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Re: Approximate/asymptotic factorization
*To*: mathgroup at smc.vnet.net
*Subject*: [mg73652] Re: Approximate/asymptotic factorization
*From*: Paul Abbott <paul at physics.uwa.edu.au>
*Date*: Sat, 24 Feb 2007 02:07:59 -0500 (EST)
*Organization*: The University of Western Australia
*References*: <200702210635.BAA17453@smc.vnet.net> <ermdo5$i0d$1@smc.vnet.net>
In article <ermdo5$i0d$1 at smc.vnet.net>,
Daniel Lichtblau <danl at wolfram.com> wrote:
> Paul Abbott wrote:
> > Consider the monomial H[4,4]
> >
> > 256*(23625 + 126000*z^4 - 7200*z^8 + 3840*z^12 + 256*z^16)
> >
> > where H[m,n] is a Generalized Hermite Polynomial (Noumi & Yamada 1998),
> > a rational solution to the Painlevï¿½ equation P_IV. A plot of the roots
> > of H[4,4] displays an interesting quasi-rectangular structure.
> >
> > Then consider the monomial Q[4,4]
> >
> > 1528899609315374375625 + 6795109374734997225000*z^4 -
> > 560866170613047390000*z^8 + 153399294526645440000*z^12 +
> > 2734590598399296000*z^16 - 167891551278796800*z^20 +
> > 2948686820352000*z^24 - 40649991782400*z^28 + 277762867200*z^32 -
> > 920125440*z^36 + 1048576*z^40
> >
> > where Q[m,n] is a Generalized Okamoto Polynomial, another rational
> > solution to P_IV. A plot of the roots displays an even more interesting
> > structure, with a quasi-rectangular core and 4 triangular "lobes"
> > (related, in some way, to the the Yablonskiiï¿½Vorobï¿½ev Polynomials,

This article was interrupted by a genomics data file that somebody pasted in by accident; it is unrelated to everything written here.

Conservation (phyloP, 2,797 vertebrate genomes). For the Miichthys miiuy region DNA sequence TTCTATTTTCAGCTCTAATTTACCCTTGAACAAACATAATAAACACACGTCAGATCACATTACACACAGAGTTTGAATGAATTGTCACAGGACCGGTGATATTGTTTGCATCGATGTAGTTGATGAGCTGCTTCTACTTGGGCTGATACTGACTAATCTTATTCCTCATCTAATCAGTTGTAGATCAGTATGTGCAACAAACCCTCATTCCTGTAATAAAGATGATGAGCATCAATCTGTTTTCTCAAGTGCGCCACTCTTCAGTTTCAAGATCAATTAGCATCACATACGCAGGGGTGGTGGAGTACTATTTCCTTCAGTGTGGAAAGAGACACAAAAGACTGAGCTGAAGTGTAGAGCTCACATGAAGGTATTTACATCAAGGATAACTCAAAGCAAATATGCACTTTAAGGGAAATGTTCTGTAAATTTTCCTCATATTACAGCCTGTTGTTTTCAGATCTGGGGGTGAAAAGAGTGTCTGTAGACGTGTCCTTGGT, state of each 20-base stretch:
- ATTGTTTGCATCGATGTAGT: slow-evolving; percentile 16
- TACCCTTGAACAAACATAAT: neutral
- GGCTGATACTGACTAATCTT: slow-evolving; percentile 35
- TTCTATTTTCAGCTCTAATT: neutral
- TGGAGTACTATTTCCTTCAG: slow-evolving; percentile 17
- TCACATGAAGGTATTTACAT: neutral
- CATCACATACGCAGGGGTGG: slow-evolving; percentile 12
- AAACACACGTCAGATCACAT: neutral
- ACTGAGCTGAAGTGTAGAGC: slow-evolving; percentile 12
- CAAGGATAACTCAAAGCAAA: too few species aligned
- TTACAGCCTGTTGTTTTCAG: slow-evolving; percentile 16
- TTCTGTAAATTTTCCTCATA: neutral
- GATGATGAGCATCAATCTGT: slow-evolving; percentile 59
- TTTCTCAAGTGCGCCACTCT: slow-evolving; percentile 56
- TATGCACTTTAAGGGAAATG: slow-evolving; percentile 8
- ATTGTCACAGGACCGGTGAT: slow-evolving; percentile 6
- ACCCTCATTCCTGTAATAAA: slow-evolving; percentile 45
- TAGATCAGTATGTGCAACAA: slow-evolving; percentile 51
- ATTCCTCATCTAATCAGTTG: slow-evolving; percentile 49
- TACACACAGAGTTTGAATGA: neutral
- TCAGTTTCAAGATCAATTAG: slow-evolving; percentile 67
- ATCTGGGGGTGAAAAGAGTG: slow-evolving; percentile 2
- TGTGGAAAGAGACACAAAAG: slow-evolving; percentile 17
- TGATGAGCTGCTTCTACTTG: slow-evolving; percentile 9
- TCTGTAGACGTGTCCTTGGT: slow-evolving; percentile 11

> > Q[n],
> > which are Rational Solutions of P_II)
> >
> > If you overlay plots of the roots of H[4,4] and Q[4,4] what is most
> > striking is that the "common" roots are very similar. In other words,
> > H[4,4] is "approximately" a factor of Q[4,4].
> >
> > Is there a "standard" way of quantifying this approximate factorization?
> >
> > This approximate factorization holds for any m and n and appears to
> > improve as m and n increases. Perhaps there is a limit in which the
> > factorization holds asymptotically?
> >
> > Cheers,
> > Paul
> >
> > _______________________________________________________________________
> > Paul Abbott Phone: 61 8 6488 2734
> > School of Physics, M013 Fax: +61 8 6488 1014
> > The University of Western Australia (CRICOS Provider No 00126G)
> > AUSTRALIA http://physics.uwa.edu.au/~paul
>
> I'm not sure how to tackle the asymptotics you have in mind. For
> particular examples this is very much the province of univariate
> approximate gcd computation. There has been a good deal of work in this
> area since around 1995, with some work even earlier.
>
> A good place to start would be the "4M" article of Corless, Gianni,
> Trager, and Watt, "The singular value decomposition for polynomial
> systems", ISSAC 1995. The idea of their approach is to use the SVD of
> the Sylvester matrix in order to determine the degree of a "good" approx
> gcd, then derive that gcd also using the SVD.
OK, I've got that ref and also got
N. Karmarkar and Y. N. Lakshman "Approximate polynomial greatest
common divisors and nearest singular polynomials", Proceedings of the
1996 international symposium on Symbolic and algebraic computation,
35 - 39, 1996
> For your example I show some quick-and-dirty code that, I think, does
> more or less what they have in mind. For the Sylvester matrix I cribbed
> and slightly modified code from MathWorld:
>
> http://mathworld.wolfram.com/SylvesterMatrix.html
>
> SylvesterMatrix[poly1_, poly2_, var_] := Module[
> {coeffs1, coeffs2, l1, l2},